A section of this essay ran as a guest column in the Paradise Post.
I’ve never been to hell and I base the choices in my life with hopes that I don’t end up there.
For many, the November 8th morning drive from Paradise to Chico was a trip through literal hell, as flames from the Camp Fire swelled on either side of Skyway and blazes seemingly rained down from above. What’s usually considered a beautiful commute with picturesque views of the valley was an evacuation nightmare shrouded in growing clouds of smoke. For most members of the small community, everything except the clothes on their back was lost. Homes, vehicles and also a climbing number of lives, gone. For these people, it’s a become hell all of its own.
At my internship here in Oregon, where I moved only weeks ago, I kept checking video after video on my phone posted by people driving through the incineration. It took some time but it finally hit me. That this was the big one.
Since November 8th, I’ve been plagued with a numb feeling of separation. I’ve lived in some remote places over the last year, but I have never felt further from home than these last few weeks. I’ve seen pictures and videos of the places that made me, reduced to ash. My father’s home, the house I grew up in and the beautiful roads and trails where I discovered my love for running and logged countless miles and memories. All gone.
Not being present during the time of the fire might have delayed or exacerbated my feelings of helplessness.
The list of missing people is still incredibly high and the death toll continues to climb. Most importantly, I am just thankful that when friends, relatives, and strangers ask me, “How are you doing,” I can say that my family is alive. A response which far too many can’t give right now.
But when having this somber conversation with someone in another state, it’s important to provide some context. And it’s hard to explain what it’s like to grow up in Paradise if you’re not from there.
I, along with everyone else who has hailed from the Ridge has had to explain when making acquaintances, “it’s right by Chico.” It’s not a place that people pass through regularly and even our president had a hard time remembering its name after his visit.
Twice now, when having my I.D. checked in Portland, I’ve been asked by the strangers if my family back home is alright.
It’s terrible that the thing that put Paradise on the map is what took it right off.
For 25 years, Paradise was always home. No matter what city, state or country I was in. Swimming in the Feather River, eating at my favorite family owned restaurants or looking out into Butte Creek Canyon from a trail in Bille Park, it could be assured that whatever peace of mind I was searching for could be found in Paradise.
It wasn’t so small of a town that you’d recognize every name, but still, the worst traffic conditions came when the high school let out. It’s the town I wanted to leave so badly growing up but returned to right after college for my first professional job as a reporter at the Paradise Post. The same paper which I read in the mornings before my high school classes to see if anyone that I knew had been arrested or if one of my close friends was featured in the sports section.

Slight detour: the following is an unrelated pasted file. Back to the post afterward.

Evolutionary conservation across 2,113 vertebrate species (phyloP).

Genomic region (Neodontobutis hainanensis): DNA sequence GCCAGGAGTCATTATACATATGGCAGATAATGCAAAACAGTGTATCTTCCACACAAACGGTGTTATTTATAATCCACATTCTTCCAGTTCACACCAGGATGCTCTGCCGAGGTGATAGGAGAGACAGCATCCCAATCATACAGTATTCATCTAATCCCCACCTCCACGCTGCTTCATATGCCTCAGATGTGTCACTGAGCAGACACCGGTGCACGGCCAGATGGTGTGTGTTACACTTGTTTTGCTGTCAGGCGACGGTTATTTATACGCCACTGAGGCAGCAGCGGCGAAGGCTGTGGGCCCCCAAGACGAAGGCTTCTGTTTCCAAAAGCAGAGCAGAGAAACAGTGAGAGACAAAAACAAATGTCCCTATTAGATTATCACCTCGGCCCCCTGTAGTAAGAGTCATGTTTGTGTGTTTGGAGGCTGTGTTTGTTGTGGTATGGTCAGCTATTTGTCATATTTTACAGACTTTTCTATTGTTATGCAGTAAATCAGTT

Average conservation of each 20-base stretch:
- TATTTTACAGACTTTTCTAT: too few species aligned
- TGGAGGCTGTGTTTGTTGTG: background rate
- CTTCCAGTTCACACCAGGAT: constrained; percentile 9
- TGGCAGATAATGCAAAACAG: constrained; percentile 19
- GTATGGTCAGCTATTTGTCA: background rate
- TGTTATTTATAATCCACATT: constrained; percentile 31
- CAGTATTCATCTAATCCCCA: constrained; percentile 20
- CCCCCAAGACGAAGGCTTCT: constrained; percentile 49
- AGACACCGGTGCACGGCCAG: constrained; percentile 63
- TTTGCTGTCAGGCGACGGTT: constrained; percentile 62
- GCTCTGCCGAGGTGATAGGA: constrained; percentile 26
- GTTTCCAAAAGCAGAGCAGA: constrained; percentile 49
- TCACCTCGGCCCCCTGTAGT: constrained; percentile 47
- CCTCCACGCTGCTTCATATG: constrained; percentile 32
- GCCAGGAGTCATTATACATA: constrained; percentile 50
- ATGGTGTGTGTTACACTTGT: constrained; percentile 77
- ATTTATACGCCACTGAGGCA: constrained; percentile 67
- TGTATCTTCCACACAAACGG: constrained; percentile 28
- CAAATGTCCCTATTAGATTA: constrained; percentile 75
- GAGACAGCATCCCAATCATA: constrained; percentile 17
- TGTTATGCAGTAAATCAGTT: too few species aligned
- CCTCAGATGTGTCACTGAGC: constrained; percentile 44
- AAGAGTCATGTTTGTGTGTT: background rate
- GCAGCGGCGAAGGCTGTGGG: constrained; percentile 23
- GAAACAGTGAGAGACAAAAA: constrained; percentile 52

I took pride in my year of telling the town’s stories, but especially during my reporting of Gold Nuggets Days, which included a pageant, a donkey derby and a parade with the firing of blank rifle rounds into the air. It was the same excitement and joy that I hadn’t experienced since I was a child sitting on the curb of Skyway watching this one-of-a-kind event.
To people on the outside, Paradise is sometimes knocked for being a hillbilly town. And with an annual holiday that celebrates mining with donkeys and shooting, it’s not an unfair statement. But there’s also an undeniable sense of comradery that comes from growing up in a small hillbilly town. From a young age, it was instilled upon us to help out those around. The people who you pass on the road aren’t faceless, they are in your classes, you play sports with them and soon enough your social circles overlap.
It’s been tough to look at Facebook as with every scroll I see another friend’s house completely burned to the ground. But there are also reminders of what made Paradise a special place. Stories of people saving animals, saving their neighbors and going the extra mile to put a smile on a displaced person’s face. Not to mention an explosion of Crowdfunding accounts to help those who have lost everything. Donations are being made and people from all around are coming through to help. This is the resilience and support that it means to be from a small town.
During these weeks, the people of The Ridge have faced some of their worst days, but they’ve also been there to help each other despite them.
No one can sugar coat how awful this fire has been. The road ahead will be tough and filled with uncertainty. National media outlets will move along to another story and memories that have been reduced to ashes will have to be sifted through. But until we get to the end, I predict that the stories of kindness and heroism will continue. I believe that this support will outlast the effects of the Camp Fire because tough times don’t last but tough people do and Paradise, along with the rest of The Ridge, has never had a shortage of tough people.
Originally published at elistillman.com on November 25, 2018.